The thoughts and prayers of everyone in the BP family are with Peter Gammons and his wife Gloria. Gammons underwent surgery yesterday to repair an aneurysm in his brain, and is recovering today in a Boston hospital. His passion for the game has touched millions, and his generosity with his time and his talent has helped countless young writers, this one included, make their way in the world.
Please, whether you pray or meditate or just think good thoughts, take some time today to throw some positive energy his way. No one deserves it more.
A New England boy and, journalistic code be damned, a Red Sox fan at heart, Peter would have enjoyed last night’s game at Fenway, which opened with a tribute to the 1986 pennant-winners and ended with the current team’s 10th straight victory. Most people, myself included, have been focusing on the white-hot AL Central, but the Sox have the longest winning streak in the game now and have stretched to a four-game lead in the East over the Yankees.
The streak is no fluke. There’s just one one-run win in there (Monday’s wild 8-7 win in 12 over the Phillies) and they’ve more then doubled up the opposition in that time, 77-36. The 7.7 R/G average is almost directly attributable to the middle of the lineup; from #2 through #5, the Red Sox have been white-hot during the streak:
AB AVG OBP SLG Mark Loretta 44 .449 .471 .571 David Ortiz 38 .289 .449 .632 Manny Ramirez 32 .406 .525 .938 Trot Nixon 34 .382 .475 .559
Manny Ramirez‘s line is notable because early in the season there were concerns that he’d slipped a bit. He hit just seven homers through May 21 and was slugging under .500 at that point. Now, he’s back to having a typical Manny Ramirez season. We know he’s a Hall of Famer; the questions now are can he reach the inner circle and where does his signing rank among the greatest free-agent pickups of all time?
David Ortiz‘s game-winning hit Monday launched another round of praise for his clutchness, of course. It’s not a point worth debating; clutch is a belief system, not a topic for analysis, and you don’t get anywhere by questioning someone’s beliefs. Suffice to say that Ortiz is an excellent hitter who has had a lot of success in high-profile, high-leverage situations. Any character traits or unique skills you care to extrapolate from that are your business. Overall, Ortiz is down a bit from his peak performance; the jump in league offense hides the decline, but a look at his EqA is revealing: .299, versus .323 and .309 the past two seasons. Because most of the decline is in his batting average, however, there’s no reason to panic.
Mark Loretta and Trot Nixon aren’t getting the same amount of notice, but each has been a major contributor over the last two weeks. Loretta’s line has been particularly important as Kevin Youkilis goes through something vaguely resembling a cold streak (.279/.354/.442). The Sox have still had plenty of runners on base for the big two because of Loretta.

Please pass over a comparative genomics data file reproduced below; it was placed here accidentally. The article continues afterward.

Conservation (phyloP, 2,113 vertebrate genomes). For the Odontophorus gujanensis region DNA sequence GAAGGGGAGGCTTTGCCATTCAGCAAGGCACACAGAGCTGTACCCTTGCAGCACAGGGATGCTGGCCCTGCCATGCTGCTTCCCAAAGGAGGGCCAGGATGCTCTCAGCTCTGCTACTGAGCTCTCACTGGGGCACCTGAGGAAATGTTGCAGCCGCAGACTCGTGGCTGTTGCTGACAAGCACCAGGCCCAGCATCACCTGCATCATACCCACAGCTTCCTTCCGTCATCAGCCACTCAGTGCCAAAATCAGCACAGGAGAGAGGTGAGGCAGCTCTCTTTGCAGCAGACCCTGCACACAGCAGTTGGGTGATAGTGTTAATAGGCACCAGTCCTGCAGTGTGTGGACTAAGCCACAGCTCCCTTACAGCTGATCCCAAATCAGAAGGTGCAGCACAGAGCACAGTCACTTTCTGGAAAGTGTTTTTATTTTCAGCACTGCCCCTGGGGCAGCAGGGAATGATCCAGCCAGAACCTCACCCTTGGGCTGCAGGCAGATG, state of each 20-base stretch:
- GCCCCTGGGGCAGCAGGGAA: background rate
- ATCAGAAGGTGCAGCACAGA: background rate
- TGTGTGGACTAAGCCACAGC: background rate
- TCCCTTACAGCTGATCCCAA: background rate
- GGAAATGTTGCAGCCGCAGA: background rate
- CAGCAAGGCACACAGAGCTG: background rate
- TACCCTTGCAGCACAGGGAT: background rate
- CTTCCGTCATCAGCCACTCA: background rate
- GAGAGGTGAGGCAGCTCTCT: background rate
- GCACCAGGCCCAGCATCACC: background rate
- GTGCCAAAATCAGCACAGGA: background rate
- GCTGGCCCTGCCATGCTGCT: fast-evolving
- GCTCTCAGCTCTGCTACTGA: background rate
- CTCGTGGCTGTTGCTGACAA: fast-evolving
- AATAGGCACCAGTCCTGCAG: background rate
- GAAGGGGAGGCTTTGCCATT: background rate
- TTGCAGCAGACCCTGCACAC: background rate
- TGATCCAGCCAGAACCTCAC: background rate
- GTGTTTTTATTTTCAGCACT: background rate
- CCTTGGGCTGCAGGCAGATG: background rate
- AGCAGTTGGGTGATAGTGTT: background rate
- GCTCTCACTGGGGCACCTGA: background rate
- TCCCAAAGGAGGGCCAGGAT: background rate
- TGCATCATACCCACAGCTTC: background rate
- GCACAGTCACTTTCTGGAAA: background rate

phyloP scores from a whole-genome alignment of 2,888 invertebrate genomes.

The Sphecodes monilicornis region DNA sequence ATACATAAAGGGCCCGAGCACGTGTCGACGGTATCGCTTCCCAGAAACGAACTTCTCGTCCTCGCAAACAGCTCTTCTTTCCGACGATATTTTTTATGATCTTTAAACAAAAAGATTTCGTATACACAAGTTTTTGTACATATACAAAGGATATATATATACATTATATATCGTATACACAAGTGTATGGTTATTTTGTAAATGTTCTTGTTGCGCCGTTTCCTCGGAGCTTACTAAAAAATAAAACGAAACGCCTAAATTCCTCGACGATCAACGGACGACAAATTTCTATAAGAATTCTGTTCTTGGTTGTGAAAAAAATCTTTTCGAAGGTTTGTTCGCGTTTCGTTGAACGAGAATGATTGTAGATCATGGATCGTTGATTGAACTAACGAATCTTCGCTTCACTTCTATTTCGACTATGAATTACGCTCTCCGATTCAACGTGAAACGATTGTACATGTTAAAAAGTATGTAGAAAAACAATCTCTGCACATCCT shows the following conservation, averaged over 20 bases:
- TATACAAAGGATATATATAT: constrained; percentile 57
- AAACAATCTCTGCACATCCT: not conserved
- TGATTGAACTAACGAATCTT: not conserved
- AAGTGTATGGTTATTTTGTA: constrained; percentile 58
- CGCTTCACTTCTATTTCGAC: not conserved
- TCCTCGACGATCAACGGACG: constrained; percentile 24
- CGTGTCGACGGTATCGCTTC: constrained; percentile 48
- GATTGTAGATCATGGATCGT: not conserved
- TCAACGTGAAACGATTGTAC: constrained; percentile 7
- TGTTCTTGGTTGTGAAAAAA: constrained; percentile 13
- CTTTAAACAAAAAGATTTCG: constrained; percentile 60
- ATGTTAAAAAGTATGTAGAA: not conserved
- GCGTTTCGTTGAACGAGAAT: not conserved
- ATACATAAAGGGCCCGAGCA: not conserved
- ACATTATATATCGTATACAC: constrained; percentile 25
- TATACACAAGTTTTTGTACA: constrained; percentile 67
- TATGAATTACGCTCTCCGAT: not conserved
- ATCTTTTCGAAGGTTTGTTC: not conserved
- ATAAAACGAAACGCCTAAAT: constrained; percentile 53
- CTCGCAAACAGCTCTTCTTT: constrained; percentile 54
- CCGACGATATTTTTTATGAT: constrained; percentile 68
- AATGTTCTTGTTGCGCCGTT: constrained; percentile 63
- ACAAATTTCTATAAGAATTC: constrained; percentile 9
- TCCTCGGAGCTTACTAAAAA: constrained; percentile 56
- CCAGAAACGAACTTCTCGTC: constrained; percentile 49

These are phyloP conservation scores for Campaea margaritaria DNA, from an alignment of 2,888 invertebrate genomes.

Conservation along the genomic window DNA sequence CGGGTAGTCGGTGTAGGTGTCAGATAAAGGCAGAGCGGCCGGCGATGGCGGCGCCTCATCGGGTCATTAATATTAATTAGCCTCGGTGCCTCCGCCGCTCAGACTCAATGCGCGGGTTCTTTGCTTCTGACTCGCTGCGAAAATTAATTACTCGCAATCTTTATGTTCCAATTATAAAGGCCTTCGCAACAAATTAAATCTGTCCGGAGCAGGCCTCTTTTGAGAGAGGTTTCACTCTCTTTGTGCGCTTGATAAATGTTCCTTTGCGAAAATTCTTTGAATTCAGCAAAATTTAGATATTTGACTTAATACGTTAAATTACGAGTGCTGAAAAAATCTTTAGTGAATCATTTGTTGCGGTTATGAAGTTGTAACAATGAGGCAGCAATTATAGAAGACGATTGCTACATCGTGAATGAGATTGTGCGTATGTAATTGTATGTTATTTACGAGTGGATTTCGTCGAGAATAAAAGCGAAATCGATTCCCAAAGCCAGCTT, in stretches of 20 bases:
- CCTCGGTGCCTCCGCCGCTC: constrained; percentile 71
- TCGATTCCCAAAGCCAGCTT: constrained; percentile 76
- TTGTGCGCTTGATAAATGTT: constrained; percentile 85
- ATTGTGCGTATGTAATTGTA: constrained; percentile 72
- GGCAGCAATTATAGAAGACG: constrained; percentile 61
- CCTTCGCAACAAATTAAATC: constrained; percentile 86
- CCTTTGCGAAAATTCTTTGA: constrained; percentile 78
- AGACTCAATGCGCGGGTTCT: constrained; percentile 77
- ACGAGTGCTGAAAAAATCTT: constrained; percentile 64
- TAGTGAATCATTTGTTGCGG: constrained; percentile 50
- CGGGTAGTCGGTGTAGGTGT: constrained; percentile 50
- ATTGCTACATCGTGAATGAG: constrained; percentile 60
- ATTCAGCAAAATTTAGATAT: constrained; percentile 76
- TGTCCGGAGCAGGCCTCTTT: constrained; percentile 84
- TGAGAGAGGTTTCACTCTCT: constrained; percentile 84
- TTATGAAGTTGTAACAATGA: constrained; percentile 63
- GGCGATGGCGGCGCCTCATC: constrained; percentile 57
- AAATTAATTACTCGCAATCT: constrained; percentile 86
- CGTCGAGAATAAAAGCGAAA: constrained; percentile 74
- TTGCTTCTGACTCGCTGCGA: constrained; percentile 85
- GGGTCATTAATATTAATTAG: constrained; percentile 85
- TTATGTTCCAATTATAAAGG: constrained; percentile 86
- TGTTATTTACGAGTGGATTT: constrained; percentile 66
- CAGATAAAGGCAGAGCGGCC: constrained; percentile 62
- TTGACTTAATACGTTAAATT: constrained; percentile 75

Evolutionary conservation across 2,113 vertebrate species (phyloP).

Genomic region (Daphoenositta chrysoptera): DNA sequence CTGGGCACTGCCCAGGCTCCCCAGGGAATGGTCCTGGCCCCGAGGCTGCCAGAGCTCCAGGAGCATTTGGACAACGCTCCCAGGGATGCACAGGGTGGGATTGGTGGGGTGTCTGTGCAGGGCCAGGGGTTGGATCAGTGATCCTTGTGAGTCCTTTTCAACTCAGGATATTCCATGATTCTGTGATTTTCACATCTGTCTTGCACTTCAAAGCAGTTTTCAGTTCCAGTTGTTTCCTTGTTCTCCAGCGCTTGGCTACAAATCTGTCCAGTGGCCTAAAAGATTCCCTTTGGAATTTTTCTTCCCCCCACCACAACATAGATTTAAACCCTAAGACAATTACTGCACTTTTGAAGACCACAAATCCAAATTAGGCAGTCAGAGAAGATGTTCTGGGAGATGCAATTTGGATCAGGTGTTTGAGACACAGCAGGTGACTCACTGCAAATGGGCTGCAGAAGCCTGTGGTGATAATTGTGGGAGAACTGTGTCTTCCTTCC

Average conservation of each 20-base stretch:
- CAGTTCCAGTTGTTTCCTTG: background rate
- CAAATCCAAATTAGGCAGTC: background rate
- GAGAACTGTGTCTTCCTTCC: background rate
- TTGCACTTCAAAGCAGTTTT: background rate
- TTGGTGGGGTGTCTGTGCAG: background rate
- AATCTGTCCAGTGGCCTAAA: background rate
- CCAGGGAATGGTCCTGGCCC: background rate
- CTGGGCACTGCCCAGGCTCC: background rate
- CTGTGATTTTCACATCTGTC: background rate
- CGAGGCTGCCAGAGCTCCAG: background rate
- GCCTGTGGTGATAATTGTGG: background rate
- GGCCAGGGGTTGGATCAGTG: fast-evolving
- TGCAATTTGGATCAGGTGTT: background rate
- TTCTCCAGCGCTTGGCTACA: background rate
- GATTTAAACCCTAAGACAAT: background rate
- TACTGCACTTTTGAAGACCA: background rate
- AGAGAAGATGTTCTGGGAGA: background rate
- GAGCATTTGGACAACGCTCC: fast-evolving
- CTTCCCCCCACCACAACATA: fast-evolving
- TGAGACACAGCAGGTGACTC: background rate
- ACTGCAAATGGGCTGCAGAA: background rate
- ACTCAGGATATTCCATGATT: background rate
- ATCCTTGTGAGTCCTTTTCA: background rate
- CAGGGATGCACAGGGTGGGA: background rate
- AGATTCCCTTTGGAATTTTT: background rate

The Sox pitchers have been improved during this stretch, if not necessarily stellar. Facing the weak lineups of the Braves and Nationals helped considerably, providing fodder for quality starts. (The Sox even survived starting a pitcher dumped by the Royals, Kyle Snyder.) Jon Lester managed to survive last night against the Mets, but he seems to have some work to do on his command. Middle relief, where Rudy Seanez and Julian Tavarez continue to struggle, remains a concern. Getting Mike Timlin back helps, but this remains the area most likely to be propped up by a trade in the next five weeks.
It’s not easy to separate the Sox’ winning streak from the overall pattern of AL dominance in interleague play. All 10 of their wins have come against NL teams, and they’re 12-1 overall against the junior circuit. They’ve benefited from a relatively soft interleague slate–only the Mets are above .500–but they are still 34-27 against the AL, a mark nearly identical to the Yankees’ 36-25 against the home league.
(I’ll write about this more after interleague play closes, but the notion of a dominant league may be overblown; the AL isn’t outplaying the NL across the board, but rather, four good teams and the Mariners are destroying the senior circuit. Two pairs of Sox, the Tigers, Twins and Mariners are 58-9 against the NL. The rest of the AL is 59-61. Six of the AL’s 14 teams have worse winning percentages in interleague play than they do in intraleague play. I don’t know if that’s strong evidence, but I do think it’s not what we would see if the one entire league was superior to the other.)
We’ve seen this before, of course, with the Red Sox having a June lead in the division, only to slide back into the wild-card slot before the year is out. This team, though, may find a different path. For one thing, the Yankees aren’t nearly as strong as they’ve been in the past, what with the spate of injuries and their lack of depth. These Sox have already survived some injuries, most notably to Coco Crisp, and they don’t have anyone other than Jon Papelbon performing far above expectations. There are in-house options for most contingencies outside of an injury to Jason Varitek, and enough depth in the system to allow Theo Epstein to add a starting pitcher or bullpen help in July.
No team is as good as it looks while winning 10 straight, but the 2006 Red Sox certainly look like the best team in the AL East.
Just ask the NL East.